Home / English /

What is Equivocation Fallacy? (Definition, Examples, Structure)

What is equivocation fallacy? Equivocation is the purposeful use of ambiguous or vague vocabulary with the goal of misleading people or avoiding taking a stand. An individual is equivocating when they respond evasively to a direct question with a general statement that does not address the query.

Equivocation fallacy
Equivocation fallacy

What is the equivocation fallacy?

The equivocation fallacy can be defined as a logical fallacy in which a term or phrase is used multiple times to convey different meanings, making the argument it is used illogically. The equivocation fallacy happens in two ways:

  • When words or phrases are used in ambiguous ways
  • When the word used means more than one thing in the sentence

Consider the following sentence:

  • All trees have bark, and every dog barks. Therefore, every dog is a tree.

This statement is fundamentally wrong since the words “bark” used in the first and second parts of the sentence mean entirely different things. This fallacy in the argument is the equivocation fallacy.

In many cases, authors may use the equivocation fallacy to create a humorous situation or to discuss an important argument laced with humor.

But in many cases, the equivocation fallacy may be used to support a claim of bad faith. “Bad faith argument” refers to a stance that the person making the claim knows their claim is false or not fair.

People usually use these in an effort to avoid being forced to take the problems at hand seriously and to circumvent admitting that their adversaries’ viewpoints are reasonable, as well as substantiated.

There are other fallacies in the English language similar to the equivocation fallacy that can be used to support a claim of bad faith. These include the red herring and straw man fallacies.

Equivocation fallacy
Equivocation fallacy

Structure of the equivocation fallacy

Since the equivocation fallacy is informal in nature, more importance is given to the application of the argument than its structure.

The general format of an equivocation fallacy is “If A is B and B is C, then C must be A.”


  • Mushrooms have many health benefits, and autumn skullcap is a mushroom. Therefore, eating autumn skullcaps is beneficial for human health.
  • Harry Styles is a star, and the sun is also a star. Therefore, Harry Styles and the sun are the same as each other.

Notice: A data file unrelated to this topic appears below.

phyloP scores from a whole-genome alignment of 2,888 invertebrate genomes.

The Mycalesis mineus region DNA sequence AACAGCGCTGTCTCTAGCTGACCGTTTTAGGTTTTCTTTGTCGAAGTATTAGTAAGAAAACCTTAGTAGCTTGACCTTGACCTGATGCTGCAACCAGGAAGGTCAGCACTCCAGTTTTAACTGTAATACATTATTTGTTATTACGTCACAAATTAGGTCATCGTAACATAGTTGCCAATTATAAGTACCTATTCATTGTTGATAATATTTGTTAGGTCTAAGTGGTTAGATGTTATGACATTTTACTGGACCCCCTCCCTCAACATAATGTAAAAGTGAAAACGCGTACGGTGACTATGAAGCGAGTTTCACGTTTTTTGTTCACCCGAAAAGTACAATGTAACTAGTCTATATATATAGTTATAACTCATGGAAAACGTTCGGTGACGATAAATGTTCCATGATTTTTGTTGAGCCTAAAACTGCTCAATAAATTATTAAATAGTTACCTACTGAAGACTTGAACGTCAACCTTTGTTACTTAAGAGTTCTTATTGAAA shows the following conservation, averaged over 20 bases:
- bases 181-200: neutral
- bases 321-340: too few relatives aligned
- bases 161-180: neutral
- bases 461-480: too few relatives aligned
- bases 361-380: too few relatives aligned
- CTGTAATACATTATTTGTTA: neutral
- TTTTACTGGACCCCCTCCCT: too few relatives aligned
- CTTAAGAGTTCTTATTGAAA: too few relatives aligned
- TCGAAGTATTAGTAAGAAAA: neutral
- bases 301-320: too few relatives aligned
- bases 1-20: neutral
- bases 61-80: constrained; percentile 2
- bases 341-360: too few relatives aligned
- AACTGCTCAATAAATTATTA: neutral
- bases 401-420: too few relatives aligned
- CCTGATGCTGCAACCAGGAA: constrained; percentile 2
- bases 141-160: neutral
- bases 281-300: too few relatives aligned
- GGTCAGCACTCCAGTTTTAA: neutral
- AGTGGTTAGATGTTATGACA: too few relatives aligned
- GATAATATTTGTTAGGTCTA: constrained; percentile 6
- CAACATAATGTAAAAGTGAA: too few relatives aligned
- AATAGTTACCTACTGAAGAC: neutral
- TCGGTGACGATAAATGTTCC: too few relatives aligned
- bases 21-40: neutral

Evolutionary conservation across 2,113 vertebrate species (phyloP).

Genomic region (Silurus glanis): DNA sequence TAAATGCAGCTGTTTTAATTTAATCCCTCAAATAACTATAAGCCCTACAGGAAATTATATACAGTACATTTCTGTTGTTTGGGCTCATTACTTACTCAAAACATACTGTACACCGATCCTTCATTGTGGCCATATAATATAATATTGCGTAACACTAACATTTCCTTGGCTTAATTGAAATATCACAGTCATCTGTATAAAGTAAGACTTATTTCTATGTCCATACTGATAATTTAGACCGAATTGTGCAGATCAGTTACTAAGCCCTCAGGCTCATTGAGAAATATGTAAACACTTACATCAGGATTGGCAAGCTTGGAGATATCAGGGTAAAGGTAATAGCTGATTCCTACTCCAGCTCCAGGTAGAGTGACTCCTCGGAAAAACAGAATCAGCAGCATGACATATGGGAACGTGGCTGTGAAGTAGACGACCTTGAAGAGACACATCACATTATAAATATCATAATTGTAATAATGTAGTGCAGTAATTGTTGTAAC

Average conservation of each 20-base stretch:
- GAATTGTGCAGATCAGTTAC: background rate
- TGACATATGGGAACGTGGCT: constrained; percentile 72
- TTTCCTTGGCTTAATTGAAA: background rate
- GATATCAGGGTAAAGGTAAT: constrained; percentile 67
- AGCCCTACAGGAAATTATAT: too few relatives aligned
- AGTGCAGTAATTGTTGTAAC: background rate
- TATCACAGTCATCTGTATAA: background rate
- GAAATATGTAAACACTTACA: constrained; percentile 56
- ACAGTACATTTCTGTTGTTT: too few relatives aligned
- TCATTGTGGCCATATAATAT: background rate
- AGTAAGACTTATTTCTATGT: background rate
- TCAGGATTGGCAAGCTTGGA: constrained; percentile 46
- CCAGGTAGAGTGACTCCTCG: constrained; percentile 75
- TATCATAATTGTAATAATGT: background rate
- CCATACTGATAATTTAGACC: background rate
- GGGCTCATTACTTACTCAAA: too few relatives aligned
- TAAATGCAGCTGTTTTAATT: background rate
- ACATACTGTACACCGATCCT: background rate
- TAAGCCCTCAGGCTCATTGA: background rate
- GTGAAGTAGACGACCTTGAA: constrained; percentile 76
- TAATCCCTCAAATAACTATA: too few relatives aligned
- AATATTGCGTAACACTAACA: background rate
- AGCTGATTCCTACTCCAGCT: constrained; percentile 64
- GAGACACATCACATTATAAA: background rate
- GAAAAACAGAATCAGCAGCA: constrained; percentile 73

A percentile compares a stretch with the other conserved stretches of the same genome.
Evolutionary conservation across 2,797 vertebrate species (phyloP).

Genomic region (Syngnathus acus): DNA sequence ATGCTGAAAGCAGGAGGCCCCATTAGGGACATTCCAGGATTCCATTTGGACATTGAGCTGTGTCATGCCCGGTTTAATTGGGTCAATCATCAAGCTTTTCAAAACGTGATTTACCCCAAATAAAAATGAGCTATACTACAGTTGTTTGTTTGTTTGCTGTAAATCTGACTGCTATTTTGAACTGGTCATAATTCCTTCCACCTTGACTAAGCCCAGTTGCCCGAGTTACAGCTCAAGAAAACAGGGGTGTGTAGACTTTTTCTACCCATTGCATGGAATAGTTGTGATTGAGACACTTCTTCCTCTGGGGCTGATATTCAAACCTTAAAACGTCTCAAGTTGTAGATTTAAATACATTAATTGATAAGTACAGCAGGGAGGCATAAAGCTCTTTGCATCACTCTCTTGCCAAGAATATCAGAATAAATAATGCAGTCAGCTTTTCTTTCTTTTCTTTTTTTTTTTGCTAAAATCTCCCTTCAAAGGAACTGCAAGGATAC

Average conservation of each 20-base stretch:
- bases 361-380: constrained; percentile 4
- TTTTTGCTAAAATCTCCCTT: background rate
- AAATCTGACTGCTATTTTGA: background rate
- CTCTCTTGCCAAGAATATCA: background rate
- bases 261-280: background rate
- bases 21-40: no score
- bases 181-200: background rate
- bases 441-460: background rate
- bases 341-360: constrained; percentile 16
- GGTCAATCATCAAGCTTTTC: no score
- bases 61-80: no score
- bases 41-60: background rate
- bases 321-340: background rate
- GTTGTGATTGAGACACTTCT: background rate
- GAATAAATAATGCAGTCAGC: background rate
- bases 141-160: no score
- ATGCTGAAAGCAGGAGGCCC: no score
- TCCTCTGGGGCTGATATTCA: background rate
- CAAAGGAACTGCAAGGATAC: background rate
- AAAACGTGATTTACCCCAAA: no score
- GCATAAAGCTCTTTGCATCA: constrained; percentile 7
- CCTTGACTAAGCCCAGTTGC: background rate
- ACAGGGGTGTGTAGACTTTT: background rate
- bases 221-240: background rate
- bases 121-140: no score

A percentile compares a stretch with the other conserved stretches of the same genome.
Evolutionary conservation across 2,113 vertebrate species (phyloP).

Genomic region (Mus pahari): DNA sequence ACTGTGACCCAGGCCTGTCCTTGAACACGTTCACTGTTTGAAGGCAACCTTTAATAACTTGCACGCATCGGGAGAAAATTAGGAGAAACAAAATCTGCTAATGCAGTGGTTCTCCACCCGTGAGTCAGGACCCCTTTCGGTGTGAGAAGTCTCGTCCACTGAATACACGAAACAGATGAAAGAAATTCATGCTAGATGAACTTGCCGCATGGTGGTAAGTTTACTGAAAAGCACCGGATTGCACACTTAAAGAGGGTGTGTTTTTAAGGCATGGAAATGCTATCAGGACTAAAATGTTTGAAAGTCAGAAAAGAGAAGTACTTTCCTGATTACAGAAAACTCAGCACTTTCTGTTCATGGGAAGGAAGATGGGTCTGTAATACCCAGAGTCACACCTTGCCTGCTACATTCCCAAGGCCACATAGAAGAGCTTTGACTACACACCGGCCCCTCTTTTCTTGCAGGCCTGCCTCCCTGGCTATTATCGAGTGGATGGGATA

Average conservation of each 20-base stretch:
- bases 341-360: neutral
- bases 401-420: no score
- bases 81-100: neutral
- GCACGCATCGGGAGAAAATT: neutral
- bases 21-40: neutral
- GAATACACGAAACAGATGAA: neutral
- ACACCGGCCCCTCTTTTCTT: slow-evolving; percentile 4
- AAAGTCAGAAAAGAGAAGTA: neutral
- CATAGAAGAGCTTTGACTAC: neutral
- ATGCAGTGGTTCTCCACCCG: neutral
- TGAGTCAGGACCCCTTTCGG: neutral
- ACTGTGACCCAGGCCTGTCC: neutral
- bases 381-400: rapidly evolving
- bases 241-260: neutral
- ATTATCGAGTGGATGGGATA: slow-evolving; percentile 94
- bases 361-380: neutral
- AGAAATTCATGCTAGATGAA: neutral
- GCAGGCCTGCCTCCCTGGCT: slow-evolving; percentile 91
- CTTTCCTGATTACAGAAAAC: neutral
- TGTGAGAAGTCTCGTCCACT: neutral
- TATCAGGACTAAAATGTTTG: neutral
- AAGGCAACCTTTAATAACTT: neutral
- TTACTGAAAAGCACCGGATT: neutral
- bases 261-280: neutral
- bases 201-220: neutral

• Loud horns in the traffic give me a headache. Ibuprofen is good for reducing headaches. So, ibuprofen can help me get rid of loud horns in traffic.
  • Cats are good pets. Tigers are huge cats. Therefore, tigers are good pets.

In the sentences given above, it is easier to spot the equivocation since the logical absurdity is clearly seen.

But in some cases, the fallacy may not be in a format similar to the above sentences. It is also used for lying by omission.

Consider a situation where a cosmetic company is advertising a new moisturizing face cream they have introduced into the market. The company may only enumerate the positive features or effects of the cream.

They may hide the fact that prolonged use of the cream may lead to skin cancer, even if they are aware of it.

This “lying by omission” can also be considered a subset of the equivocation fallacy.

Some concepts relevant to equivocation

Equivocation is an obfuscation technique that’s quite common. There are certain concepts associated with equivocation that help a reader form a better understanding of the technique. Some of them include:


Doublespeak can be defined as communicating something in a manner that distorts or conceals the truth. This is done with the intention of hiding the real message behind the words and confusing the reader or listener.

Doublespeak is occasionally used to reduce the effect of the message on the audience, especially when the message is conveying a negative event. But it is more frequently employed to hide the truth.


  • using “collateral damage” rather than “multiple fatalities”
  • using “reducing costs” rather than “cutting jobs”
  • using “ethnic cleansing” rather than “genocide”